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6 Islamic Books for Toddlers and Young Children

446
BooksFamily

6 Islamic Books for Toddlers and Young Children

From beautiful illustrations to the 99 Names of Allah, here are 6 Islamic books for toddlers and children to start them on their journey!

446

From beautiful illustrations to the 99 Names of Allah, here are 6 Islamic books for toddlers and children to start them on their journey!

One of the best ways to educate and spend quality time with your child is to read a diverse range of books. The majority of books available do not have a Muslim protagonist, so it’s important to show young Muslim children their religion and culture does exist – and that it should be celebrated. It’s also a good way to introduce the concepts of good manners and intentions.

Here is a short list of Islamic books that would be great for both young and old, Muslim and non-Muslim, to better understand Islam:

1. Golden Domes and Silver Lanterns: A Muslim Book of Colors by Hena Khan and illustrated by Mehrdokht Amini

Suitable for ages: 4–7 years

This is one of my favourite books to read with my child. It’s about a young Muslim girl exploring and celebrating colour and Islamic culture. Hena Khan is an author who has the ability to turn everyday items such as prayer mats and hijabs into something magical. The topic of Zakat is also introduced beautifully: ‘Yellow is the box we fill on Eid with gifts of zakat for those in need.’

It is complemented by Mehrdokht Amini’s illustrations, which are unique and bold. There are fantastical close-ups of characters and objects. Each page is literally a work of art. There’s also a very useful glossary, which phonetically describes how to pronounce all the keywords in the book.

Although the general suitable age range on most online stores for this is 4-7 years old, I would recommend that younger and older ages would enjoy this book too. In addition, if you visit the author’s page, there is a very useful educator guide with lots of tips and advice on how to explore the book further with children.

Overall, I would give this book a score of 10/10.

2. My First Iqra by Orin Azizah

Suitable for ages: 2 years +

This is an interactive book for children to learn and practice the Arabic alphabet. You can encourage your child’s motor skills by using your finger to trace the alphabets or use the wipe and clean option to practice.

Unlike other Arabic alphabet books, this one is slightly more advanced as your child can also learn the various vowel sounds. Introducing Arabic letters at an early age will hopefully make it easier for your child to understand the Quran.

Overall, I would give this book a score of 8/10.

3. I Say Mashallah – Good Little Deeds by Noor H Dee and illustrated by Iput

Suitable for ages 1+

I wanted to find a book that would explain Islamic expressions and how to use them in everyday speech. I particularly wanted to focus on how to use the word Masha’Allah. Children have the ability to look at things from a wonderful new perspective compared to adults so I felt it was important to help my child appreciate beauty. And this sweet little book did not disappoint. 

The two young children Nabil and Noura go camping with their dad, and see lots of beautiful sights. When looking at beautiful things their dad tells them to say, ‘MASHALLAH!’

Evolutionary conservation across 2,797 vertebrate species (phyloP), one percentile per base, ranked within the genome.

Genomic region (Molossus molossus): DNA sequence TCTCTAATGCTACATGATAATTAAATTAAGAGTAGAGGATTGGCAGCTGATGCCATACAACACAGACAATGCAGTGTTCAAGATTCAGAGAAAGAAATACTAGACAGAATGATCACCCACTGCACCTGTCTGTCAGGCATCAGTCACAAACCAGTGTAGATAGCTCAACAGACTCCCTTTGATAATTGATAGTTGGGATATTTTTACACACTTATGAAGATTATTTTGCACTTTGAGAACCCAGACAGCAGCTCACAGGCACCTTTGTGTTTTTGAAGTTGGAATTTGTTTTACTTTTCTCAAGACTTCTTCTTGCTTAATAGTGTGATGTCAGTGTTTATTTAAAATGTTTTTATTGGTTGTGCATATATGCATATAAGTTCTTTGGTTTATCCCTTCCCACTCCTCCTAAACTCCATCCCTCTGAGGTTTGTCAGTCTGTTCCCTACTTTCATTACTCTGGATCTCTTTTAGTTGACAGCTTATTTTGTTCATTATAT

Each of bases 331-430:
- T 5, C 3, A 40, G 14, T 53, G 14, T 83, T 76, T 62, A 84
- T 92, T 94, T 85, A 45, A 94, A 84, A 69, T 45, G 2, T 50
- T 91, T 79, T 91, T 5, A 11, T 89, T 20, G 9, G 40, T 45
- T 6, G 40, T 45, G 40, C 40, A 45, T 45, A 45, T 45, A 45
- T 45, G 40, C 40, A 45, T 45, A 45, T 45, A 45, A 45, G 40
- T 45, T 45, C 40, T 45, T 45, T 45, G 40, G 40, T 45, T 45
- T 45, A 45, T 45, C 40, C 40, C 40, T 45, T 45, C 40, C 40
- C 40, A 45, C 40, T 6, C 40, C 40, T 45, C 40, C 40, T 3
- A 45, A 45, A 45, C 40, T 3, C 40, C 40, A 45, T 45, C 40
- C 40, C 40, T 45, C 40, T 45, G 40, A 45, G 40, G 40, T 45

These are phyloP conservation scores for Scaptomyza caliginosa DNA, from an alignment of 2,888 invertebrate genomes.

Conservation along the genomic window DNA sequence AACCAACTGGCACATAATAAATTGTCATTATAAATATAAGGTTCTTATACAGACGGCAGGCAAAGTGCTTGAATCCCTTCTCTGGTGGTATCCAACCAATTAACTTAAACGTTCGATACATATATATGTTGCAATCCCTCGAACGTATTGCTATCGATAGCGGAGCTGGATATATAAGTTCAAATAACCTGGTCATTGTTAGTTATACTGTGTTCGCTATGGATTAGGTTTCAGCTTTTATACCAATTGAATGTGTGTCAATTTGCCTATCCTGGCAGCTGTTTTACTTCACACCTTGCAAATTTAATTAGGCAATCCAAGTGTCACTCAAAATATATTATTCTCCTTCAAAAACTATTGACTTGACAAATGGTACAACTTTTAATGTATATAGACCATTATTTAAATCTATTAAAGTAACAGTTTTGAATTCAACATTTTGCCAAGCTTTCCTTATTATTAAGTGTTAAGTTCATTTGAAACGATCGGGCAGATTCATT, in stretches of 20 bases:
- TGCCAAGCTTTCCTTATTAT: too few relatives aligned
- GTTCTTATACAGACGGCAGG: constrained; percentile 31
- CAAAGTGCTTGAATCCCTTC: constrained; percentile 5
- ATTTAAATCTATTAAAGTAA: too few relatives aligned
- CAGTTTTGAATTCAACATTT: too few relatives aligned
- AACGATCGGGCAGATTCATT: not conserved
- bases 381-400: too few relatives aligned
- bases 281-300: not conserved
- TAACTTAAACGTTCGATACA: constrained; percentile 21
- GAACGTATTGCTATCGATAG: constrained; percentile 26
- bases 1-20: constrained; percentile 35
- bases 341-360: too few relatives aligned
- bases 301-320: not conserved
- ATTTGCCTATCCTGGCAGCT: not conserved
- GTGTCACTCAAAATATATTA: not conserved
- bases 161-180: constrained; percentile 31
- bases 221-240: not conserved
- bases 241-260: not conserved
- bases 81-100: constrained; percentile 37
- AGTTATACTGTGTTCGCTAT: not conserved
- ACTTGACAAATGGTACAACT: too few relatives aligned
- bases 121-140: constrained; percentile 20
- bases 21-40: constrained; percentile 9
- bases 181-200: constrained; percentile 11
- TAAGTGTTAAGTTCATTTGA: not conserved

Overall, I would give this book a score of 8/10.

4. Allah Knows All About Me adapted by Yasmin Mussa

Suitable for ages: 2-5 years

This book was adapted from the book ‘God Knows All About Me’. It was the first Islamic book that I got for my child to learn the basics of the Islamic faith. This book uses charming rhyming text with the repeated phrase ‘Allah knows all about me.’

The language is simple, exploring feelings and emotions. One thing to note is that the characters in my copy of the book do not have facial expressions, but the new versions do. I personally prefer the version with illustrated faces to help convey the mood of a character to young children. It also appears friendlier and is therefore more engaging. Here’s an interesting blog post about the publisher’s decision to do this.

The book as a whole does a wonderful job of engaging children and reassures them Allah’s (swt) love is always with them.

Overall, I would give this book a score of 8/10.

5. My First Book About Allah by Sara Khan and illustrated by Ali Lodge

Suitable for ages: 3 months to 5 years

This book is specifically aimed at toddlers and young children to help children understand Allah (swt.) It introduces the concepts of love and mercy and that Allah (swt) is kind and forgiving. There are also pages with the 99 names of Allah (swt), which is a useful visual aid to revise later on.

The age range recommended on many websites is from 3 months to 5 years but I personally feel it is more suited for children aged 2 years and above. At the end of the book, there is also a handy question and answer guide to help with your child’s curiosity about Allah (swt).

Overall, I would give this book a score of 7/10.

6. Studying Hard (Akhlaaq Building for Kids Series) by Ali Gator

Suitable for ages: 3-8 years

This book introduces your child to good manners and characters. It is also the only book that I have read which begins with a page stating “Bismillahir Rahmanir Rahim”.

The main characters are a young girl called Saaliha and her younger brother Ali. This book teaches children the importance of trying and revising what you have learnt. I particularly liked the message that you should ask your parents and teachers for help when studying rather than struggle on your own when you need guidance.

I personally feel the text is too advanced for a 3-year-old, but the illustrations are vivid and bright enough for younger children to enjoy. 

Overall, I would give this book a score of 9/10.

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